Mixed in Key is an ingenious piece of software for analysing your music collection. Once analysed it returns results such as: Key, Energy and Tempo.
These can all be used to create a beautiful harmonic mix.
Why would I use Mixed In Key?
The short answer is: Your mixes will sound better.
Think about it this way; if you have a piano, guitar, or any other instrument and you just hammer away at random notes, it sounds awful. If you play a beautiful sequence of notes, even if not an established tune, the notes work together. Why? Those notes are in the same key.
The same can be said for mixing. If you have two tunes that are in a completely different key they will clang together and sound awful.
You may have noticed that some of your tunes don’t work with others. The key is one of the main reasons why.
Play two tunes in the same key, and they sound nice together.
Rather than sit there with a keyboard working out the key, Mixed in Key analyses and returns results on your music.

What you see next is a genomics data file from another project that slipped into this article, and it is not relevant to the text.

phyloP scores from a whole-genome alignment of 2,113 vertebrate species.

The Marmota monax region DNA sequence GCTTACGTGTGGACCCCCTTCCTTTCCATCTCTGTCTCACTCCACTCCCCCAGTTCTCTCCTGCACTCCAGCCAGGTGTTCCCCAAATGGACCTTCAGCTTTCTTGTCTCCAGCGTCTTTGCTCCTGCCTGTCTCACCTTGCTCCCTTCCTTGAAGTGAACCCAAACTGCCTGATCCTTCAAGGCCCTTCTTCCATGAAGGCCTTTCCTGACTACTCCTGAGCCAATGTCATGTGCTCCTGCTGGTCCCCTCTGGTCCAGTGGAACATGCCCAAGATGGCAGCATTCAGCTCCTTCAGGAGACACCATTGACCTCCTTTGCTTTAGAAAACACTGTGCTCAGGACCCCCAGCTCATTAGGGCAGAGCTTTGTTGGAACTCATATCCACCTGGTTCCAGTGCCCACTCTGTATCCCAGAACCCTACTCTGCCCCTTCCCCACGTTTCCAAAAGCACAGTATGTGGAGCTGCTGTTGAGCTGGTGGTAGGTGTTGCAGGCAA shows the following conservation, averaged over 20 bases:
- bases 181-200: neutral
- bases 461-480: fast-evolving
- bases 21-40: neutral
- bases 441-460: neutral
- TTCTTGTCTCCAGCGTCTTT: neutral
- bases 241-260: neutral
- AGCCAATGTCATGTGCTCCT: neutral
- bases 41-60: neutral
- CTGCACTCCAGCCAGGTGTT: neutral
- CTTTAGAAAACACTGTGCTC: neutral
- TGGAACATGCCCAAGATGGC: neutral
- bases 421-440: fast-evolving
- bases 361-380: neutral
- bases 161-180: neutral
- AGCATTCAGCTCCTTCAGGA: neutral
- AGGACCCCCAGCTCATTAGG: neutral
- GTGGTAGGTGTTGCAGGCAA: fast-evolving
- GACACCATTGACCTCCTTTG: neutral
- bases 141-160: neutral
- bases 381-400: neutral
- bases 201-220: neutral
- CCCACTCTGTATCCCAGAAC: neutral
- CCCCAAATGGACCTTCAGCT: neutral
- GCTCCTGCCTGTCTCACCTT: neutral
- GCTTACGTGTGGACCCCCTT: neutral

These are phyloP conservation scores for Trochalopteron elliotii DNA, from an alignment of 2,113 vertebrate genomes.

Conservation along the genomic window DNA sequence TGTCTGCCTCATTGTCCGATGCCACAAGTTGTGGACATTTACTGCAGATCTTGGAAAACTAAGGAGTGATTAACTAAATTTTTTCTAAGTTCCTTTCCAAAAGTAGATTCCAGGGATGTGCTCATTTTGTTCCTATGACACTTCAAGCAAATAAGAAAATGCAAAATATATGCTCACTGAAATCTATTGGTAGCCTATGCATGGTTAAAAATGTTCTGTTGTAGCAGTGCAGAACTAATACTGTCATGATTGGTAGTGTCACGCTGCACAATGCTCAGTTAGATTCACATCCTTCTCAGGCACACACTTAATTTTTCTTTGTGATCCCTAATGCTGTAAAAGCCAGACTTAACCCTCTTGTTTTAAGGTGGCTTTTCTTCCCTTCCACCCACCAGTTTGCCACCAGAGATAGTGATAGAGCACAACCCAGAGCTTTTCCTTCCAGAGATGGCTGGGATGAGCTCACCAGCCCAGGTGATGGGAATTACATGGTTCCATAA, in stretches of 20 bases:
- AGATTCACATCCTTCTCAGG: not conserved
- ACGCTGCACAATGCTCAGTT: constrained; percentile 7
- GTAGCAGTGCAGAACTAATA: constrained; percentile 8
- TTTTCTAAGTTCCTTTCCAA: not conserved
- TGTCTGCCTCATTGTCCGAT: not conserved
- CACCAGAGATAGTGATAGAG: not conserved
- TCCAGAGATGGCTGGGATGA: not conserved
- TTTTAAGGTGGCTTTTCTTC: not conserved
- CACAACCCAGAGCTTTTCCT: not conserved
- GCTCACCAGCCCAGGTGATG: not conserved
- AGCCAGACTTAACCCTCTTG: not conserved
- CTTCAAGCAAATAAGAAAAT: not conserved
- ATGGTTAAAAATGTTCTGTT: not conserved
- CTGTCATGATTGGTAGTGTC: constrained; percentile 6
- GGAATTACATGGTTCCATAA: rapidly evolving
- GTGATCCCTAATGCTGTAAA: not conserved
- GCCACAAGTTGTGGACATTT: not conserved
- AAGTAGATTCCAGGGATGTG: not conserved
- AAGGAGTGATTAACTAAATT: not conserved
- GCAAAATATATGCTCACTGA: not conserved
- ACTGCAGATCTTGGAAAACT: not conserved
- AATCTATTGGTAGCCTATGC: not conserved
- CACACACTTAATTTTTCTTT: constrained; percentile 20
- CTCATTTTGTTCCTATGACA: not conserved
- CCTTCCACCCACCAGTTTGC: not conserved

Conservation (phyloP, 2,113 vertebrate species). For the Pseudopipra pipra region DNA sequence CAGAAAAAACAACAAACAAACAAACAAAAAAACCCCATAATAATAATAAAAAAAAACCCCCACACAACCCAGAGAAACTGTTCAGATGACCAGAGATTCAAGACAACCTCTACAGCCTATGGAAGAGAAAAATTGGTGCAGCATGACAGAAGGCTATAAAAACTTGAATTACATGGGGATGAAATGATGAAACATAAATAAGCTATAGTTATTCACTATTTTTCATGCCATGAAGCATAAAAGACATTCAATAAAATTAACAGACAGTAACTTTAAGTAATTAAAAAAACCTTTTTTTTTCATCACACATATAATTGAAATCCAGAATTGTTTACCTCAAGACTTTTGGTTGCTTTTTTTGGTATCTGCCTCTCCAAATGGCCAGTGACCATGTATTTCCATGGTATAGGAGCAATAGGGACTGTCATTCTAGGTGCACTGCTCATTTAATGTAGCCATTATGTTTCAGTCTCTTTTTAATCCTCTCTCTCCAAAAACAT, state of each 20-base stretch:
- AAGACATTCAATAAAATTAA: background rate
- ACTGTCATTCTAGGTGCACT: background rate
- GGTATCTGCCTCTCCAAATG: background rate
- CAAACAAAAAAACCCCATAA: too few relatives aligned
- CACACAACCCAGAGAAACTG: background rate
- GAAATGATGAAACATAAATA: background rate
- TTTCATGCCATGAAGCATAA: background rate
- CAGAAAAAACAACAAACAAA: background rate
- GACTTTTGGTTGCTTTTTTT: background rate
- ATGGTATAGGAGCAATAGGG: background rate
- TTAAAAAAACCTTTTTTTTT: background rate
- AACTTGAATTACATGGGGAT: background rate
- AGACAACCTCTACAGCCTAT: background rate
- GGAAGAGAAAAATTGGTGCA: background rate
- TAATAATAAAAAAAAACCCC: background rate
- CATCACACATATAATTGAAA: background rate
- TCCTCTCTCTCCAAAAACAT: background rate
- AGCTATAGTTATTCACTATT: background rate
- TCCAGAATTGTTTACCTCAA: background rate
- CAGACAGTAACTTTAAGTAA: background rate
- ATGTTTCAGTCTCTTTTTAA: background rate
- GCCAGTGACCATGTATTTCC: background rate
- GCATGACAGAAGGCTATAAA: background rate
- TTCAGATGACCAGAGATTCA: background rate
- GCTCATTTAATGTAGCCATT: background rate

An Intro to Harmonic Mixing
Mixed in Key simplifies harmonic mixing.
It can return the results as the notes, B, C, C# etcetera, however it can simplify the process further.
It can return the notation using the Camelot Wheel format.
eg: 1A, 1B, 2A, 2B
The A’s being Minor, the B’s being Major
The simple use of this is:
- Choose a starting point.
A lot of my electronic music is in 4A so let’s start there
- For the next track, either; keep in the same key, change the number by 1, change the letter
So for example 4A could become: 4A, 4B, 3A or 5A.
- The key of the new tune is now your new starting point.
Repeat these steps.
There are some more methods to using Mixed in Key which I will cover at the end of the review.
Mixed in Key 6 sees the addition of the “Piano” so you can play alongside the track. If you feel the key should be different to that detected by Mixed in Key you can change it, or press cancel and keep the original setting.